Xbox celebrated its 20th anniversary this year with a number of celebrations, including streams, announcements, and the launch of the virtual Xbox museum. This ‘mini-metaverse’ is a social website hub where players can embody an avatar and roam around a space that celebrates the history of Xbox.
Over the course of 132 exhibits, the museum spells out key events in the Xbox story and gives players an insight into how the console has developed over the last two decades. These digital exhibits even include a rather embarrassing letter detailing Microsoft’s attempt to acquire Nintendo in 2000.
There’s also a special hub dedicated to the Halo franchise, a console-by-console history breakdown, and a personal hub where players can see their own achievements and history with the Xbox console.
It’s a very engaging bit of spectacle, and one that makes a solid case for why museums should have a virtual component to better engage audiences.
The Xbox 20th Anniversary museum is a fun idea, and one that teaches history in a whole new way.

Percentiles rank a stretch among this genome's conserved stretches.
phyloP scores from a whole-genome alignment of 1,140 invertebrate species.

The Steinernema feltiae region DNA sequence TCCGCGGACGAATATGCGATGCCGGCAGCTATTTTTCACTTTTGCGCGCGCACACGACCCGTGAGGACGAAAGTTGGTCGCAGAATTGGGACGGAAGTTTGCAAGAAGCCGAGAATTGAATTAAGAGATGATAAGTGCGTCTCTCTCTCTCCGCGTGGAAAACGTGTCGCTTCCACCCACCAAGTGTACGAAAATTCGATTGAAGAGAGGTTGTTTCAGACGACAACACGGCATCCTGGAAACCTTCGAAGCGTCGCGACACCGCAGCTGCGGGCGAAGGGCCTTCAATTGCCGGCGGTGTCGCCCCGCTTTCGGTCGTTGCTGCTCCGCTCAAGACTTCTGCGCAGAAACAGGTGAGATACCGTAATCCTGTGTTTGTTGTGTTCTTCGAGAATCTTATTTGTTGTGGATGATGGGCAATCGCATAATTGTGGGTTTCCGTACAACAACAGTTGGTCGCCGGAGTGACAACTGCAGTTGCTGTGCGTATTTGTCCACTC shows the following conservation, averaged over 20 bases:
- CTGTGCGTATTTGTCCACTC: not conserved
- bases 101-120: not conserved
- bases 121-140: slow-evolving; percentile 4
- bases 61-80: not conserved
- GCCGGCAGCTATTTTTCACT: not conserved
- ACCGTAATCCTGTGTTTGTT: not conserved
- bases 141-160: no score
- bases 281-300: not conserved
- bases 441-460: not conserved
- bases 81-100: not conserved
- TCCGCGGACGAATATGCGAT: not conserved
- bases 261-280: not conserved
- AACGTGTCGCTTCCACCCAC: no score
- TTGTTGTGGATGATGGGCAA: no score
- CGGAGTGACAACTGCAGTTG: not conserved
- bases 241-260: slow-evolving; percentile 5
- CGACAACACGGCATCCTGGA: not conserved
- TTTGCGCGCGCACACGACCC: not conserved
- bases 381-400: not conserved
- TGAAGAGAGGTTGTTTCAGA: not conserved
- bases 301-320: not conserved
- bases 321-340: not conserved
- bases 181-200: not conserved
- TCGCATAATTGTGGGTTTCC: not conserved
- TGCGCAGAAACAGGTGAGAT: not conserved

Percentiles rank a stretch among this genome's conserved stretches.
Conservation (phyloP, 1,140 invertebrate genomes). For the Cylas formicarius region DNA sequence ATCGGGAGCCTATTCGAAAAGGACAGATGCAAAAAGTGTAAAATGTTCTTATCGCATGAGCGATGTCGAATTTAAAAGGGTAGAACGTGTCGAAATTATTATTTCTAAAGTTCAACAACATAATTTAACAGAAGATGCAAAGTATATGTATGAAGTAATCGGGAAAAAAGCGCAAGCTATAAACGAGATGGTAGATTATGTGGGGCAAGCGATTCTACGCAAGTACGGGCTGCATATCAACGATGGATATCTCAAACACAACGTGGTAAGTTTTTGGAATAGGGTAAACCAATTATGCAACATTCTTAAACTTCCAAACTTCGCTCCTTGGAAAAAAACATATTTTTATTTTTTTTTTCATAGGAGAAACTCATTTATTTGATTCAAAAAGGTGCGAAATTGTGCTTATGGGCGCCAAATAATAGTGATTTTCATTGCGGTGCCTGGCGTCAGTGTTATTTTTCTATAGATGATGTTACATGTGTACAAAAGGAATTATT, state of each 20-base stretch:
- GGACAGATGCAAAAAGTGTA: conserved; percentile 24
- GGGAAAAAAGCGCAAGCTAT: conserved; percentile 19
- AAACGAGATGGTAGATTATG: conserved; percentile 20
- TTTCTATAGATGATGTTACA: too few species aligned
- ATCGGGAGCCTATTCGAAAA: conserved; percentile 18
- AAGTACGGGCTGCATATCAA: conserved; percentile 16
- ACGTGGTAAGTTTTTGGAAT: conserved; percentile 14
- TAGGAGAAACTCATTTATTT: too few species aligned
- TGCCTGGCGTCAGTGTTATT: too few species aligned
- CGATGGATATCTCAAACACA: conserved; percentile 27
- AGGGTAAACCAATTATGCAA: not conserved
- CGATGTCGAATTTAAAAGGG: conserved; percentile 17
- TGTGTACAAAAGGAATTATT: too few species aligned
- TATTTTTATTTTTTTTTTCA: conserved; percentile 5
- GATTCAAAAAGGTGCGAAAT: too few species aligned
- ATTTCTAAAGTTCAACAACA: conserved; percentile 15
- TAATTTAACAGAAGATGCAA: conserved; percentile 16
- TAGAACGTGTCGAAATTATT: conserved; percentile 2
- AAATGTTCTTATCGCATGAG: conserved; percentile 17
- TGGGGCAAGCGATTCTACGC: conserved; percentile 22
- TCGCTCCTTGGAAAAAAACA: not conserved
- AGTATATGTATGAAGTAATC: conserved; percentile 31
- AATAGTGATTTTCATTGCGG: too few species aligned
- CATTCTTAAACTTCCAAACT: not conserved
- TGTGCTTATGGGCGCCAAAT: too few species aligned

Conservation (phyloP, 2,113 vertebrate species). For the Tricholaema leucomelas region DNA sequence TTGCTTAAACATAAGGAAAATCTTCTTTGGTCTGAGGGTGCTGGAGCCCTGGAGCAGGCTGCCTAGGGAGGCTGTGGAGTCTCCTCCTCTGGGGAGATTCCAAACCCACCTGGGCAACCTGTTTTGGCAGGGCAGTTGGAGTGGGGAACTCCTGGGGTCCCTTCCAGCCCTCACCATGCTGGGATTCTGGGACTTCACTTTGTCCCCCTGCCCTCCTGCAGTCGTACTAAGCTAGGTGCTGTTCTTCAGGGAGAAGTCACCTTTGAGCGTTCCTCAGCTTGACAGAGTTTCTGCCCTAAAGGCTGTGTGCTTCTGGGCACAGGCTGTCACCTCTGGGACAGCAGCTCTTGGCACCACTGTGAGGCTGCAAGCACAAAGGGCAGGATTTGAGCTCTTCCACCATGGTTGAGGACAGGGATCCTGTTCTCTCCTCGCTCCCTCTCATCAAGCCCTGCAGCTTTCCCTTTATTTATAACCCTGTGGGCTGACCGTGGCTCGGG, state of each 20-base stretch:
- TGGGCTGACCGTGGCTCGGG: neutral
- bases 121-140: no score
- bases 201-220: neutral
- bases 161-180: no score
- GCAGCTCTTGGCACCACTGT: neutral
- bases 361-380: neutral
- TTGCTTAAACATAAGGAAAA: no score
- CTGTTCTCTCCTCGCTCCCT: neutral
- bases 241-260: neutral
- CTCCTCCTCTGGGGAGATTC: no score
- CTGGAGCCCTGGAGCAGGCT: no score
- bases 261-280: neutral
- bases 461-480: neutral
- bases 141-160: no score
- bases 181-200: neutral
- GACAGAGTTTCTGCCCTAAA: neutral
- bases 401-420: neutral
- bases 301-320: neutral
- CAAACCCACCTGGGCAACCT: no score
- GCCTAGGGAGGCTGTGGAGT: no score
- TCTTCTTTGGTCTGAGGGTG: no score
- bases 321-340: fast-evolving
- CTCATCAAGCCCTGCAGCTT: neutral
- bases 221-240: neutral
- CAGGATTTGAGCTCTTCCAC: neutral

How to access the Xbox 20th Anniversary museum
To access the Xbox 20th Anniversary museum, head to its website hub here.
You can explore multiple virtual stages when you load in — including a neat Halo-themed world — but for a more personal experience, you’ll need to log in with your Xbox account.
Once you’re in, you’ll be able to explore a fully-personalised room showcasing your lifetime Xbox achievements via the ‘My Xbox Museum’ submenu.
In this room, you’ll find details of your Gamerscore, the number of titles you’ve played, your most played game, your rarest achievements, and your first played games on each console.
It’s a nifty space, and one that effectively shows off how involved your relationship with Xbox has been over the years. While newer players will find less interesting stats, those who’ve been gaming on Xbox for several years will find a nice, nostalgic trip through the ages.
There’s no word on how long the Xbox 20th Anniversary museum will be live for so if you’re interested, pop in before it’s gone.